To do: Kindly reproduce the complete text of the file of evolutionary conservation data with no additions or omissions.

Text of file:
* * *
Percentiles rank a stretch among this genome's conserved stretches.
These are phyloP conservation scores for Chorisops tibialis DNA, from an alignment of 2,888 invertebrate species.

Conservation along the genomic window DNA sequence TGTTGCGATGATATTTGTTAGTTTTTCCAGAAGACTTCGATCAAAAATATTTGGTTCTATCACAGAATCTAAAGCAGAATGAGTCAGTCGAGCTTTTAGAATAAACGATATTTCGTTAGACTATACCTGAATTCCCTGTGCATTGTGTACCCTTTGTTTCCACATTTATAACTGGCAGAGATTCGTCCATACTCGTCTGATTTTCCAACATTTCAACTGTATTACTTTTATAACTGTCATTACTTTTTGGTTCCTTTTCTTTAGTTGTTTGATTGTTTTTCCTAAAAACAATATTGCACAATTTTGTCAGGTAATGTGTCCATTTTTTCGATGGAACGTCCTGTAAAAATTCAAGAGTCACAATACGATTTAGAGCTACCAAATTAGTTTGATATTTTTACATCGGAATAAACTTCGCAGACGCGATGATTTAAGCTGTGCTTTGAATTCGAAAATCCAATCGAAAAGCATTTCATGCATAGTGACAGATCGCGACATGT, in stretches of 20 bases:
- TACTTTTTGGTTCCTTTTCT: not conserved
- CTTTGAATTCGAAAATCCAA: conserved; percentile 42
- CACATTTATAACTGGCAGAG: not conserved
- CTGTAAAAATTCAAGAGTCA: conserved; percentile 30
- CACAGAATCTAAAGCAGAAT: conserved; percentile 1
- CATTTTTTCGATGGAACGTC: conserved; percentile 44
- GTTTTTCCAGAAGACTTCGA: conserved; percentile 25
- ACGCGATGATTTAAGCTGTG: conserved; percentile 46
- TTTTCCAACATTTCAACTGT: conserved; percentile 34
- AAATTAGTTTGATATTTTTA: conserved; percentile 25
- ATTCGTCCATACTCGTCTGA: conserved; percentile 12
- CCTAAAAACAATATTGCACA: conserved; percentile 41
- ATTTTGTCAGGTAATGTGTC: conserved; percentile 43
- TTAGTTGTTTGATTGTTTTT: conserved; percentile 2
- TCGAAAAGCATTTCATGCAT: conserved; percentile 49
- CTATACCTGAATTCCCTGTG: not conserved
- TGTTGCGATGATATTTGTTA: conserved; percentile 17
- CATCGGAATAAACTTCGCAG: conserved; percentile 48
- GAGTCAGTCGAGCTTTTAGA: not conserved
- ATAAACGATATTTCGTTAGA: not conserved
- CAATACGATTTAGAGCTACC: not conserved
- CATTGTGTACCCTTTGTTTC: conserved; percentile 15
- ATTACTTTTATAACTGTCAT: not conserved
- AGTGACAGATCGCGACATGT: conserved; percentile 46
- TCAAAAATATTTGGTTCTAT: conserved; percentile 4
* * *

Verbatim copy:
Percentiles rank a stretch among this genome's conserved stretches.
These are phyloP conservation scores for Chorisops tibialis DNA, from an alignment of 2,888 invertebrate species.

Conservation along the genomic window DNA sequence TGTTGCGATGATATTTGTTAGTTTTTCCAGAAGACTTCGATCAAAAATATTTGGTTCTATCACAGAATCTAAAGCAGAATGAGTCAGTCGAGCTTTTAGAATAAACGATATTTCGTTAGACTATACCTGAATTCCCTGTGCATTGTGTACCCTTTGTTTCCACATTTATAACTGGCAGAGATTCGTCCATACTCGTCTGATTTTCCAACATTTCAACTGTATTACTTTTATAACTGTCATTACTTTTTGGTTCCTTTTCTTTAGTTGTTTGATTGTTTTTCCTAAAAACAATATTGCACAATTTTGTCAGGTAATGTGTCCATTTTTTCGATGGAACGTCCTGTAAAAATTCAAGAGTCACAATACGATTTAGAGCTACCAAATTAGTTTGATATTTTTACATCGGAATAAACTTCGCAGACGCGATGATTTAAGCTGTGCTTTGAATTCGAAAATCCAATCGAAAAGCATTTCATGCATAGTGACAGATCGCGACATGT, in stretches of 20 bases:
- TACTTTTTGGTTCCTTTTCT: not conserved
- CTTTGAATTCGAAAATCCAA: conserved; percentile 42
- CACATTTATAACTGGCAGAG: not conserved
- CTGTAAAAATTCAAGAGTCA: conserved; percentile 30
- CACAGAATCTAAAGCAGAAT: conserved; percentile 1
- CATTTTTTCGATGGAACGTC: conserved; percentile 44
- GTTTTTCCAGAAGACTTCGA: conserved; percentile 25
- ACGCGATGATTTAAGCTGTG: conserved; percentile 46
- TTTTCCAACATTTCAACTGT: conserved; percentile 34
- AAATTAGTTTGATATTTTTA: conserved; percentile 25
- ATTCGTCCATACTCGTCTGA: conserved; percentile 12
- CCTAAAAACAATATTGCACA: conserved; percentile 41
- ATTTTGTCAGGTAATGTGTC: conserved; percentile 43
- TTAGTTGTTTGATTGTTTTT: conserved; percentile 2
- TCGAAAAGCATTTCATGCAT: conserved; percentile 49
- CTATACCTGAATTCCCTGTG: not conserved
- TGTTGCGATGATATTTGTTA: conserved; percentile 17
- CATCGGAATAAACTTCGCAG: conserved; percentile 48
- GAGTCAGTCGAGCTTTTAGA: not conserved
- ATAAACGATATTTCGTTAGA: not conserved
- CAATACGATTTAGAGCTACC: not conserved
- CATTGTGTACCCTTTGTTTC: conserved; percentile 15
- ATTACTTTTATAACTGTCAT: not conserved
- AGTGACAGATCGCGACATGT: conserved; percentile 46
- TCAAAAATATTTGGTTCTAT: conserved; percentile 4